A GIRL’S NIGHTMARE by AMA BOAKYEWAA ADJEI

SEASON 1; EPISODE 1
A Girl’s Nightmare
She loved to scoop fire into her lap and watch it almost burn. She loved to walk the lines between haven and evil. She was nineteen; curious but unexposed. The world was her dance floor. Her dreams were big, her mind was intelligent, and her body belied her age.
“So why law school? I personally have little faith in the justice system of this country.”
She smiled. Not because she agreed, but because in the two hours since they’d settled in the kitchen, that was the first smart thing he’d said. Shallow, cliché even, but smart. He’d opened the doors to something other than how powerful his family was or how every girl in the city would gladly exchange places with her this minute.
Well what do you know, she thought. He does speak erudite. Her smile widened; she did not agree with him.
“Why?” she asked. “Why this lack of faith in the laws?”
He was quiet, thought for a while and then said, “It’s a tool for the rich.”
A tool for the rich. She repeated over and over in her head. She believed in the justice system. Perhaps the Frederick Bastait argument? She believed in the ability of the law to protect rights and property. That’s why she was a law student. She planned to make her way into the Attorney General’s department and prosecute criminals who infringed on human rights: murderers, rapists and corrupt politicians alike. She’d fight the good fight; the fight to ensure equity at all levels of society. She thought of Natalia Poklonskaya and smiled even wider. Just like Natalia.
“Equity is a fantasy; an unattainable ideal cherished by all and achieved by none. Inequality births purpose. The very fabric of society is woven with inequality.”
She was taken aback. Big words from a parochial mind. Had she misjudged? She looked up at him from her ideal world. He didn’t look too dumb tonight. He was suddenly smart and scary. For the thousandth time, she judged the wisdom of her decision to go over to his house that night. She calmed upon the assurance of the fact that she was on her period. Her body eased back into the seat; her mind didn’t.
“I believe in the law”, she managed, swallowing hard. “I know you do. It’s almost cute.”
“Almost cute?” she frowned.
“Yes, you’re a text book ideal. You’ll soon learn the books are not so real.”
“Excuse me?”
“I mean the ideals you read in books, only exist in books. Things are different in the world.”
“Says the man who hates to read! How can you say that with such confidence when you rarely touch the books?”
“I don’t have to know what’s in the books. My father already told me. His father told him. Seeing as they’re both successful men, their word remains credible.”
She was quiet for a while. She had had so many rebuttals to his earlier comment about his lack of faith in the judicial system, but he sounded so sure of himself. Almost convicted. It is hard to argue a conviction; it has a way of flooring any rebuttals.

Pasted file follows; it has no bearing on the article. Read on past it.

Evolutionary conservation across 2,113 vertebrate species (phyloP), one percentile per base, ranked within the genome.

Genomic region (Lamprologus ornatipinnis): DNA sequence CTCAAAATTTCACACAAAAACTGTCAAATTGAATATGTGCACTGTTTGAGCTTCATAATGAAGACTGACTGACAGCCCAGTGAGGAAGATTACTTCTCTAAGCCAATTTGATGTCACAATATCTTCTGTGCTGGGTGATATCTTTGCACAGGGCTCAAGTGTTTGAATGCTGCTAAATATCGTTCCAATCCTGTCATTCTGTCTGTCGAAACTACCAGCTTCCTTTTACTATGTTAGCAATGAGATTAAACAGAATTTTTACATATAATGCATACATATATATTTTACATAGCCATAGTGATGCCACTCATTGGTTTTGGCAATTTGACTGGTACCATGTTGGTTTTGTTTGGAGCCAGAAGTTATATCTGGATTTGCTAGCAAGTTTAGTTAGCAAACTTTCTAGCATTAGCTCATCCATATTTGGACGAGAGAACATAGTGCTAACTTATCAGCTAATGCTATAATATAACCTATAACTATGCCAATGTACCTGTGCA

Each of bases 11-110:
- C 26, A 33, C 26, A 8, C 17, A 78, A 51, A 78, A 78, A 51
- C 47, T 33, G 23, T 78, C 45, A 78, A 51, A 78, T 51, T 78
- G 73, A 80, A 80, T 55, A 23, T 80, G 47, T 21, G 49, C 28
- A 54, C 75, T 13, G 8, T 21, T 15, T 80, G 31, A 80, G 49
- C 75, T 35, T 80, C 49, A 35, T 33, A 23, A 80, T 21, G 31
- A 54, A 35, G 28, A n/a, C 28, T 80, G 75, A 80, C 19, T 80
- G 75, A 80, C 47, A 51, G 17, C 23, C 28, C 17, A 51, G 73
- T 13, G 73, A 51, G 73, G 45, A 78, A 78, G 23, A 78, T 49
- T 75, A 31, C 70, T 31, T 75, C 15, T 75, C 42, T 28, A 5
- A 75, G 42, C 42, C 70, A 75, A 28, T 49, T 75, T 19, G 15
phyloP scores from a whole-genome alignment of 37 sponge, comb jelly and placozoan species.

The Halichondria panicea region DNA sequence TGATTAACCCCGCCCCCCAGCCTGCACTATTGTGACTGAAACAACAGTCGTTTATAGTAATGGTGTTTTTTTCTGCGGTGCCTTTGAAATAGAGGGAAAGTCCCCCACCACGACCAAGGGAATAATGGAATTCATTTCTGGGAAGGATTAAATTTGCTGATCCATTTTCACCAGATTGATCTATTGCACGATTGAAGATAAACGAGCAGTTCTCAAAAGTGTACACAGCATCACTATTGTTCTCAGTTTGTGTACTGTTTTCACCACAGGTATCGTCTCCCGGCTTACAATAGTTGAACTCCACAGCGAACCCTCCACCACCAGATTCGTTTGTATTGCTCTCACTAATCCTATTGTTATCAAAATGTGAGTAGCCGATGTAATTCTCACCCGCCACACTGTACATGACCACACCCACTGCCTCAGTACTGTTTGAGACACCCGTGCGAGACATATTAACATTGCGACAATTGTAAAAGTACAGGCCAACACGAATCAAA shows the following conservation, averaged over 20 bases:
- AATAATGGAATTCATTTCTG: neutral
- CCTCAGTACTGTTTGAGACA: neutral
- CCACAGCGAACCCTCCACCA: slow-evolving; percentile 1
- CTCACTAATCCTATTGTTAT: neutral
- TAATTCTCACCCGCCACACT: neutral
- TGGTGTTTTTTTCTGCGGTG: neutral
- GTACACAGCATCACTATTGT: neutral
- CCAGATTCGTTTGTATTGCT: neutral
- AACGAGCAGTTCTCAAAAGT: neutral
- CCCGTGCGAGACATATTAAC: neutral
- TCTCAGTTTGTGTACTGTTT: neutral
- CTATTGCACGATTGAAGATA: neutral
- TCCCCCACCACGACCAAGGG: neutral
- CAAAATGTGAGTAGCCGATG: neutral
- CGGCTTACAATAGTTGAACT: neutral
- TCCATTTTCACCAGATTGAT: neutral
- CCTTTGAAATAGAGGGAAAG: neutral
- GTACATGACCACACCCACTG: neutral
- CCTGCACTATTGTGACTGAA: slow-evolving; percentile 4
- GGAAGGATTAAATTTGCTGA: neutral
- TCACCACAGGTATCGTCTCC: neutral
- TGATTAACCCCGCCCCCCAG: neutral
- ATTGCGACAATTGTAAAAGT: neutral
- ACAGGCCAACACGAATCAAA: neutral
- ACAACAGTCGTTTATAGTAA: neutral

“It’ll take some very convincing evidence for me to believe.”
“Evidence you say? Another textbook ideal. Sometimes, Maame, it’s okay to just believe. In fact, it’s wise. You don’t need to witness everything.” He paused to observe her. She was frowning. None of it reached her, and he wanted so much for her to get it. She was too green and too curious for her own good and he was beginning to feel affection for her…but only beginning.
She sat there with that husky voice and freshness that any man would find attractive. To the young men, she was simply breathtaking, the type that made you speechless on encounter. To the older men, forty-year-old men such as him, her beauty had meaning. She was an embodiment of an ideal dearly cherished and long lost. She was youth in its purest form. It was hard to sit across beauty like that and hold one’s proclivities. He fought himself a losing battle. It was impossible not to care for her, but it was a care, if uncontrolled, would destroy her. Did she know that? You really shouldn’t have come.
“Care for wine?” He rummaged cabinets.
“I don’t take alcohol.”
“Why not? Because your dad told you not to?”
She was offended. “Yes”, she retorted. “He said alcohol would make me drunk.” She said this with an eye-roll.
“Haha”, he laughed, hard.
She shifted in her seat.
“Drunkenness is a state of the mind. Like all evil, it cannot take over you against your will. Besides, it’s table wine. Nobody ever got drunk from table wine.” As he said this, he fumbled through cabinets for a corkscrew, wine already in hand. He lifted the bottle. “Moldovan. Only seventeen percent alcohol”. She frowned. “Come on, it’s your first time here, that’s a big deal to me.” He gave her a lopsided grin as he opened the last of several cabinets. “I can’t find the corkscrew, would have to employ other means. Here, hold…”
“Is the Complainant in court?”
The shout thrust her from a bitter past into an ever worse present. With great trepidation, she managed to spit out the words, “Yes, my Lord.”